“Your problem is that you haven’t told God that you need a miracle. Tell him! Demand a miracle!” That was the advice my friend gave me when, seventeen years ago, we were drowning.
I was pregnant with my 6th, my husband had lost his job and the part-time job he had in the meantime wasn’t paying, and my adjunct contract wasn’t going to be renewed because of budget cuts. We were falling behind in our mortgage payments and our savings were gone. Very soon we’d be in very dire circumstances.
“Tell God exactly what you need and get that miracle!” my friend insisted.
So I prayed—earnestly and daily—telling God what I wanted: a good-paying job for my husband so that we could meet our financial obligations, and the ability to keep the house we’d built so our family could be raised in a great neighborhood.
Not much—just what all of our other friends and family had. Not a fancy car, not a dream vacation, not a huge house—just the bare necessities.
Others also prayed in our behalf—intently and constantly—until finally the miracle came: my husband got a job.
But the not-so-miraculous part was that it was 2,000 miles away from that great neighborhood and my family.
And it wasn’t going to pay enough.
And we’d have to leave our house.
But maybe, just maybe—it’d be ok?
With enormous reluctance and huge tears, we moved our family cross county, put our house up for sale, and waited for the next miracles.
But they didn’t come as I demanded. Where we’d moved was outrageously expensive, and my husband’s education-based income would never cover rent, so he found yet another job, this one a couple hundred miles away, leaving me and our six children to mooch off of his family for several months.
The sale of our house fell through—four times—and because we couldn’t get caught up on the payments during those eight months, it was going into foreclosure with letters sent to us almost daily from lawyers and banks.
I was so humiliated and depressed, alone and still drowning. Did we not have enough faith to make those miracles happen? What more was I supposed to do to get my prayers answered? What did I still lack? Why wouldn’t God give me what I needed and what our family deserved?
I began to realize something: demanding miracles from God wasn’t how it was supposed to work. God is not, as Harry Emerson Fosdick once quipped, “a cosmic bellboy for whom we can press a button and get things done.”
Maybe I wasn’t praying for the right things. Maybe I didn’t even know what those “right things” were?
So I stopped telling God what I wanted and needed, and started asking Him to help me understand. I asked Him to change my heart to be submissive, to meekly take whatever was thrown at us. I was so low anyway, I didn’t have anything else to lose. I was hopeless, in heart and spirit.
I was broken. That’s what God was waiting for.
That’s when miracles began.
Miracle #1–We found a house to rent across the street from my husband’s new job. It was condemned and would be torn down in six months, had mice and skunks (in the cellar) and roaches, but we could live there for $350/month and be a family again for a while. The fact that I was grateful for such accommodations after living apart for eight months? Miraculous. (I’ve written about this house before here.)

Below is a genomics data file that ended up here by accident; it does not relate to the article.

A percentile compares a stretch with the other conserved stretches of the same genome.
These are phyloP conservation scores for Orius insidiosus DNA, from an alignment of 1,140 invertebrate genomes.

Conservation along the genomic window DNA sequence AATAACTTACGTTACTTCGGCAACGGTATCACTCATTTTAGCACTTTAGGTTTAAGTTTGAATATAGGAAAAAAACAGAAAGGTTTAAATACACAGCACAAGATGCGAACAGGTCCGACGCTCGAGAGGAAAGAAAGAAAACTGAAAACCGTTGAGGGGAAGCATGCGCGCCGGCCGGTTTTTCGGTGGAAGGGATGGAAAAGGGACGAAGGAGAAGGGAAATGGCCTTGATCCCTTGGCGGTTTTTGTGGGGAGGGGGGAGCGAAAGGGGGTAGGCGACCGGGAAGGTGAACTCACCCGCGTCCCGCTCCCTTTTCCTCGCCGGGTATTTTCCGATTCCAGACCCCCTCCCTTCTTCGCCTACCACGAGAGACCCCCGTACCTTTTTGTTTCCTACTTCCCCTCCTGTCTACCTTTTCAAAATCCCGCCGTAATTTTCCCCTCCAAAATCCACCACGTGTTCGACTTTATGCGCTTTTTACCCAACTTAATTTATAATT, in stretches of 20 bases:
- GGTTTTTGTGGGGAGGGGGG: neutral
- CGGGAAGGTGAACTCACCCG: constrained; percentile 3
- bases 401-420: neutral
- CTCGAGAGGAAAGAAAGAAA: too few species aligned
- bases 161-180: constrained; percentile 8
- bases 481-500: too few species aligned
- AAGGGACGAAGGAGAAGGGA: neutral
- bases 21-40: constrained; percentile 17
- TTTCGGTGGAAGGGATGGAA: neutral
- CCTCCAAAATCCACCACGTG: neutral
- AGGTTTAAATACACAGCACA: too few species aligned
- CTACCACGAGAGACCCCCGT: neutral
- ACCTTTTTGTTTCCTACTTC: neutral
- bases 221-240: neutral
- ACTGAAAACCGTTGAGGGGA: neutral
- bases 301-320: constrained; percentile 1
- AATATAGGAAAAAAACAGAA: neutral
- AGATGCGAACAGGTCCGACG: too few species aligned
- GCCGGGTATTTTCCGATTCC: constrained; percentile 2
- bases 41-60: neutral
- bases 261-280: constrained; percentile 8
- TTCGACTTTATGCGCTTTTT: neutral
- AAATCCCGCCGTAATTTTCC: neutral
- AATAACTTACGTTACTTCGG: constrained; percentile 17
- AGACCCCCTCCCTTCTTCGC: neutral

Miracle #2–We finally found a buyer for our old house, and the day before it was to be sold at auction we closed on it and were able to negotiate payments for the second mortgage, which wasn’t covered, down to a reasonable rate. We paid it off five years later.
Miracle #3–Astonishingly, the mortgage company hadn’t reported our delinquency properly, and on our credit report was only that we’d missed one monthly payment. Our credit rating fell a bit, but three months later we were in a position to buy a brand new house at $600/month.
A full year after I TOLD God what I wanted, I realized I was in a completely different situation than I’d ever imagined but . . . I liked it!
Our new life was giving us experiences that we never could have had any other way. Our kids were flourishing, our new house was adorable, my husband loved his job, and I had work as well.
And I was very glad that God did NOT listen to my demands.
A couple years ago we drove through our old neighborhood to see the dream house we had left and lost in 2000. I was so grateful that we did NOT raise our kids there. Not that there was anything wrong with the neighborhood, but I realized how limited and narrow our lives would have been had we never left, instead of the wealth of experiences God gave us instead by forcing us away.
He knew what we really wanted, rather than what we thought we should have.
The real problem, it turned out, wasn’t that I needed to demand a miracle and insist on my ways, but that I needed to ask God what His ways were for us. And His ways have always been far, far better.
With growing despair, he sat back on his heels. It was time to send the general a message.
“It’s the right thing to do, right, Puggah?” he whispered.
It’s an intriguing idea, Young Pere. But is it the right idea?
“Well, you did it! At least, you were trying to do it, then did it in another way—”
Young Pere, think about that—I tried to do it but failed. It wasn’t meant to be. It isn’t meant to be with you, either.
He scoffed. “But you just said it was intriguing!”
Yes it is. But just because it’s an intriguing idea doesn’t mean it’s the right idea. Especially when the Creator has something much better in mind.
~Book 7, The Soldier in the Middle of the World, coming October 2017